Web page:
Parents Now Thrown in Jail When Kid Misses School

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Oh, Florida. Land of so much nuttiness. The latest? Florida's Palm Beach County has decided to jail parents -- up to two months! -- if their kids, ages 16 and younger, miss too much school. How much is too much? Fifteen or more unexcused absences in three months. In fact, Florida isn't the only state with a county going after parents so strongly in truancy cases. Counties in Maryland, Alabama, Texas, North Carolina, California, and Pennsylvania are also sending parents to jail or levying huge fines against them if their kids miss too much school.

Is throwing parents in jail because they're kids cut school cool?

I get why the court system might want to take a strong hand with parents in the case of younger kids. We really all should be able to find a way to get our 6-, 7-, and 8-year-olds to school. But in the case of older kids, I have to wonder if going after the parents so strongly is the right move. (Has it proven effective? I'd be curious to know ...)

Kids who are 15 and 16 inarguably have minds of their own, and make their own decisions, good and bad. Parents can drop them off at the door to their school and watch them walk in the door -- but they cannot know what their kids do after that. Do they walk right back out the door and skip school?

Jailing parents in such cases (and perhaps the courts do take such things into consideration; in Florida, parental prison time is reportedly a last resort) seems extreme and maybe even counterproductive. If the parent is in jail, how will she then help get her kid to school -- or help the kid address problems that may have resulted in cutting school? Couldn't jail time make homes with truant children all the more unstable? And aren't our jails crowded enough as it is?

What's more, what are we teaching kids about taking responsibility for their own actions, and their own lives, if we're making parents pay for their misdeeds? Once kids reach their teenage years, it seems to me, it's time for them to take more responsibility for their own decisions, not less.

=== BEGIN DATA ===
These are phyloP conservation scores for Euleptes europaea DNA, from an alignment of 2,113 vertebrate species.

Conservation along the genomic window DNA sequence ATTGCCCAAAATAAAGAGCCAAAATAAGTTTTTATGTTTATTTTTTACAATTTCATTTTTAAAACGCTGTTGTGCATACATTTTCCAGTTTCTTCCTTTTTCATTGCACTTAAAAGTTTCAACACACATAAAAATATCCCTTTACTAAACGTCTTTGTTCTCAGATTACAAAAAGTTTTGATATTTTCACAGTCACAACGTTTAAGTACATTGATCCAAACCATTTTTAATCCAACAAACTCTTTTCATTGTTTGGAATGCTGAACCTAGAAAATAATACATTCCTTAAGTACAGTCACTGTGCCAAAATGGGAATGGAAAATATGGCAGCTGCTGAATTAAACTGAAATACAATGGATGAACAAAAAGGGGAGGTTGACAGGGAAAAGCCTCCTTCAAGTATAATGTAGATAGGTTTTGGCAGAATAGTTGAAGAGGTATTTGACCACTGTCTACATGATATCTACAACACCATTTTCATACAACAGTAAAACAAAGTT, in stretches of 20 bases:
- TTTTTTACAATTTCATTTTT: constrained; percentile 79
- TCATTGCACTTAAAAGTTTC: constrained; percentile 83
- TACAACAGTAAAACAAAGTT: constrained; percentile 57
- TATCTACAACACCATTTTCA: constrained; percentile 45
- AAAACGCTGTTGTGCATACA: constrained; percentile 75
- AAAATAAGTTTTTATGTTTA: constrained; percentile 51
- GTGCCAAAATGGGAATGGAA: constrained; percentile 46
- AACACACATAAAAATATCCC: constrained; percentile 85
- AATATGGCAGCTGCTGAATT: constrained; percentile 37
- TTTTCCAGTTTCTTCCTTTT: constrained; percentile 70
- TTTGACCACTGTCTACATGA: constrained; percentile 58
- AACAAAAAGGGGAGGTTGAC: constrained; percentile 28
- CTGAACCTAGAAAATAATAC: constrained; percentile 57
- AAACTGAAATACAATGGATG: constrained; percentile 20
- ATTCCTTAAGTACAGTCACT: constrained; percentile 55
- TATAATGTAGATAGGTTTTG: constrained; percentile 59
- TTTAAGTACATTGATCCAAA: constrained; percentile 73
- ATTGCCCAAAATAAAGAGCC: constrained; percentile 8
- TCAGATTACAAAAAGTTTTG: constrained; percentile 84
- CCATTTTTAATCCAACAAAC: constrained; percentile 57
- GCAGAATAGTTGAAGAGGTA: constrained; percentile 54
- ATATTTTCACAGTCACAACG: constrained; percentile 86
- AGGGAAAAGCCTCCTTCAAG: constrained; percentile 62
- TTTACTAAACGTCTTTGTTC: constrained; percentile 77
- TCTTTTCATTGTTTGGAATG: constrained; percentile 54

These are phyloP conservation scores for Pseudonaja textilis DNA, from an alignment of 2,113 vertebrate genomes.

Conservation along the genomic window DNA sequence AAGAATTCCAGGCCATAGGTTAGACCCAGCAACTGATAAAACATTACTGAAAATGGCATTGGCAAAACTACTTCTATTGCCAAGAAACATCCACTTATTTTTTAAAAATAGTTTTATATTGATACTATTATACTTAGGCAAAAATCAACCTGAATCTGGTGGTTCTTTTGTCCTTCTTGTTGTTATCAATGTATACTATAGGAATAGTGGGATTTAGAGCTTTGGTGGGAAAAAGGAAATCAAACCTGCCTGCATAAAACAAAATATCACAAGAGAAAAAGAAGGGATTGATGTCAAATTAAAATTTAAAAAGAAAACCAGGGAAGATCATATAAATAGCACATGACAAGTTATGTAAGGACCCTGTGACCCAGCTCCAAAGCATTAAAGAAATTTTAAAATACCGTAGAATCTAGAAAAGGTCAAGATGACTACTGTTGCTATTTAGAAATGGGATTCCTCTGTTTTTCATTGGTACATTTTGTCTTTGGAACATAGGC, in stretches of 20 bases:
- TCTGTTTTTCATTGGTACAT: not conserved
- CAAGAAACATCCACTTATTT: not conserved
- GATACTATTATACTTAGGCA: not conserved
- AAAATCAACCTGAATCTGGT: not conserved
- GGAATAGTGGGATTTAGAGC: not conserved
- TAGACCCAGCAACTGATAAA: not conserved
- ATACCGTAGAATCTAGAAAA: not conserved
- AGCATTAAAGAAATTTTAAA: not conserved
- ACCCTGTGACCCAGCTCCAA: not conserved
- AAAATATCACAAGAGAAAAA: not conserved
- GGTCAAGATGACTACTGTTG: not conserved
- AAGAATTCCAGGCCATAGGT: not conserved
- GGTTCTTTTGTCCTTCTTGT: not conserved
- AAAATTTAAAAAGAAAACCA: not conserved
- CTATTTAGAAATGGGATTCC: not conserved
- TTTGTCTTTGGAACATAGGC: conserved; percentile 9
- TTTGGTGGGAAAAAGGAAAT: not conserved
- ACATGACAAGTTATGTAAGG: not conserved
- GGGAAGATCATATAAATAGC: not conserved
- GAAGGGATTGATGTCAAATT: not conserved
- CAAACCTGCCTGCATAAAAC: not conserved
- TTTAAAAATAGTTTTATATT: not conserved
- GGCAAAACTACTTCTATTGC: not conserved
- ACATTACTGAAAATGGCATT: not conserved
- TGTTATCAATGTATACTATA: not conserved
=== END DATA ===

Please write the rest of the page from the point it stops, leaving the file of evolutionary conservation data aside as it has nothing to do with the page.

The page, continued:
What do you think of truancy laws that jail parents if their kids miss too much school?

 

Image via Dennis Vu Photography for Unleashed Media/Flickr

school, behavior

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nicki... nicki.hemingway

I agree with the author, I can not see how jail time for parents of teens helping in these cases.  I think that after the age of 12 or 13 the child should be held accountable.

Littl... LittleFrogsMA

15 unexcused absences in a 3 month period is a LOT of school to miss.   Given that there are typically 20 school days in a month that is 15 days out of 60.  One out of four.   


 


Mind you, only unexcused absences count so being sick, having to attend a funeral, doctor's appointments would not be part of that 15.

Littl... LittleFrogsMA

Also note that schools typically contact parents if a child is absent and they haven't heard from the parent.  If the parent isn't acting or at least asking for assistance, then yes, the state needs to step in.   

Susie19 Susie19

I understand that some parents need to take more responsibility when their child misses too much school, but for most parents it is actually an uncontrolable situation.  For example, my mom was having these same issue with my brother, who just wouldn't get his ass up in the morning for school.  She tried everything from calling his teachers and school counselors to even trying to call the police to see if anyone could do something because she couldn't do much more.  Instead she was told that if he kept missing school she was going to be fined up to $500 (we live in CA).  So now that I'm hearing that parents get arrested for their kids being lazy and selfish it really upsets me and I don't think this is fair at all.  In all reality, they should take the kids for a couple nights in Juvenile hall to see if that won't make their asses get up bright and early for school.  SMH.